Is There Anything Special About Religion?

Recent debates over the meaning of religious freedom, argues Mark Bauerlein, often tend to ignore the idea—once taken for granted—that religion serves a distinct social and moral purpose:

[T]he Founders . . . placed religious liberty as the first guarantee in the Bill of Rights for a reason. They understood that religious conviction is different from other preferences. They were sensitive to its depths, to its definitive character, and most obviously to the fact that people who believe in God and belong to a church accept both as transcendent authorities.

But, of course, if you regard religion as just another human construct, then it has no claim higher than other claims. . . . The conclusion is inevitable once you conceive of religion as simply a group identity. At that point, the error of religious faith is to set its central object, God, above other groups’ central objects (for instance, same-sex desire) after having entered the public sphere.

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Read more at First Things

More about: American founding, church and state, Freedom of Religion, Religion & Holidays, U.S. Constitution

 

Will America Invite Israel to Join Its Multinational Coalitions?

From the Korean War onward, the U.S. has rarely fought wars alone, but has instead led coalitions of various allied states. Israel stands out in that it has close military and diplomatic relations with Washington yet its forces have never been part of these coalitions—even in the 1991 Gulf War, when Iraqi missiles were raining down on its cities. The primary reason for its exclusion was the sensitivity of participating Arab and Muslim nations. But now that Jerusalem has diplomatic relations with several Arab countries and indeed regularly participates alongside them in U.S.-led joint military exercises, David Levy believes it may someday soon be asked to contribute to an American expedition.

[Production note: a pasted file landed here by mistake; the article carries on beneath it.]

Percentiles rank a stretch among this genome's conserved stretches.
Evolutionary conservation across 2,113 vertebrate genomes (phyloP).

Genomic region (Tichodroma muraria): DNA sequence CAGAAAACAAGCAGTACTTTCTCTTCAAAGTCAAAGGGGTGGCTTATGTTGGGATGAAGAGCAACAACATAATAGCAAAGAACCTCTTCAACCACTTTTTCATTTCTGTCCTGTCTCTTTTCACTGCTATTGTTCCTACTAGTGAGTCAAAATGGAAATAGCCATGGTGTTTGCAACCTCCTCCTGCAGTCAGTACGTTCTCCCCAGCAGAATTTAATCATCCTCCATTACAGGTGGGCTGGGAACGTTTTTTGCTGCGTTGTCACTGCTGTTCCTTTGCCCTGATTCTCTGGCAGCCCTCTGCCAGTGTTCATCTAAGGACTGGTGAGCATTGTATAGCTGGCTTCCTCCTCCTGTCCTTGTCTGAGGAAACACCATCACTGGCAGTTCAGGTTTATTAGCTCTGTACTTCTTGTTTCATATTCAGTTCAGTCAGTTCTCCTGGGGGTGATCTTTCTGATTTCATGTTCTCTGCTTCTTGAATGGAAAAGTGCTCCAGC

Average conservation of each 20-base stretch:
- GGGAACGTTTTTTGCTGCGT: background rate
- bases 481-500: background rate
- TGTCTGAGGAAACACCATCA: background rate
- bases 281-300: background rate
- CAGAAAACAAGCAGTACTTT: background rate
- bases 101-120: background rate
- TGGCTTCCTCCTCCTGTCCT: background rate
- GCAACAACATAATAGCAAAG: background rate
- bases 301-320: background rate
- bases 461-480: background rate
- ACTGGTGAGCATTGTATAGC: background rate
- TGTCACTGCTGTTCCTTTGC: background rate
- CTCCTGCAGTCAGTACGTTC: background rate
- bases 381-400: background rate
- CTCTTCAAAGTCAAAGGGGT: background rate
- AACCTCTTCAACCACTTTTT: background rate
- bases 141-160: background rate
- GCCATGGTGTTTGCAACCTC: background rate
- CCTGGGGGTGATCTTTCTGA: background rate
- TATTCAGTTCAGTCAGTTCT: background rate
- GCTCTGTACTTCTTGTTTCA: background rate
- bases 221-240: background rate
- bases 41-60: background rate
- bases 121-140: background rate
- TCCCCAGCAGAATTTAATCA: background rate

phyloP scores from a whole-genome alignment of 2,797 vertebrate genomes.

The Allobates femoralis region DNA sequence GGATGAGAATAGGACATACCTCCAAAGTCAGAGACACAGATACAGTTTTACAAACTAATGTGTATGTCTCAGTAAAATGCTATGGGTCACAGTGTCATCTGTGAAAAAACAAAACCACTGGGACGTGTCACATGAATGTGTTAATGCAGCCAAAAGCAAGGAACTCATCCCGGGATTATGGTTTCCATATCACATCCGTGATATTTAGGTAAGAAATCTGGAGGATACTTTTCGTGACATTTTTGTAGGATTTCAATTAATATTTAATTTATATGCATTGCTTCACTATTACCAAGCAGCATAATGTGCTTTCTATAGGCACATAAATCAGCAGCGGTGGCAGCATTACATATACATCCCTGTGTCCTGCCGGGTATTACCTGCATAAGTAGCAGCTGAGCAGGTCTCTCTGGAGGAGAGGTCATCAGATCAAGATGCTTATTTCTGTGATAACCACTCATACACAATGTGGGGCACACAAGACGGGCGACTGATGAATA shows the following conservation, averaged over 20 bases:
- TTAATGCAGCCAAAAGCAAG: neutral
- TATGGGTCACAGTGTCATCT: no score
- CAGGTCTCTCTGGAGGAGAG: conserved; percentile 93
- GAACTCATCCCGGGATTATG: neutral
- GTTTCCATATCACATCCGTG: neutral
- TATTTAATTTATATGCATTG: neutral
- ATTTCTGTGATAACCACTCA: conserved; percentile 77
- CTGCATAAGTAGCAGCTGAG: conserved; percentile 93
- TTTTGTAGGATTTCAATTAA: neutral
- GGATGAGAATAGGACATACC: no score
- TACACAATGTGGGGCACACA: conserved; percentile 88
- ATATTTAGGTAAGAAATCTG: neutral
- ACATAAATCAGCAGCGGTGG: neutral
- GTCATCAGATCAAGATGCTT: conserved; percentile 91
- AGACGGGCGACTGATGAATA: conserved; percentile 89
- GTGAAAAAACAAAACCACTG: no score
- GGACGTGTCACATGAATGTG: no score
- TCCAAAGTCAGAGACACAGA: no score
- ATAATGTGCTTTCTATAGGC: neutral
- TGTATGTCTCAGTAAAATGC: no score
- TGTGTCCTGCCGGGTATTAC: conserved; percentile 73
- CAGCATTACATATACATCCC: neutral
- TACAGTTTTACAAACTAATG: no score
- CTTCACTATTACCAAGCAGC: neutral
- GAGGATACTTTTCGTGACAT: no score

It is unlikely that Israel would be expected by the U.S. to deploy the Golani [infantry] brigade or any other major army unit. Instead, Washington will likely solicit areas of IDF niche expertise. These include missile defense and special forces, two areas in which Israel is a world leader. The IDF has capabilities that it can share by providing trainers and observers. Naval and air support would also be expected as these assets are inherently deployable. Israel can also provide allies in foreign wars with intelligence and cyber-warfare support, much of which can be accomplished without the physical deployment of troops.

Jerusalem’s previous reasons for abstention from coalitions were legitimate. Since its independence, Israel has faced existential threats. Conventional Arab armies sought to eliminate the nascent state in 1948-49, 1967, and again in 1973. This danger remained ever-present until the 1978 signing of the Camp David Accords, which established peace between Egypt and Israel. Post-Camp David, the threats to Israel remain serious but are no longer existential. If Iran were to become a nuclear power, this would pose a new existential threat. Until then, Israel is relatively well secured.

Jerusalem’s new Arab allies would welcome its aid. Western capitals, especially Washington, should be expected to pursue Israel’s military assistance, and Jerusalem will have little choice but to acquiesce to the expeditionary expectation.

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Read more at BESA Center

More about: IDF, U.S. military, U.S.-Israel relationship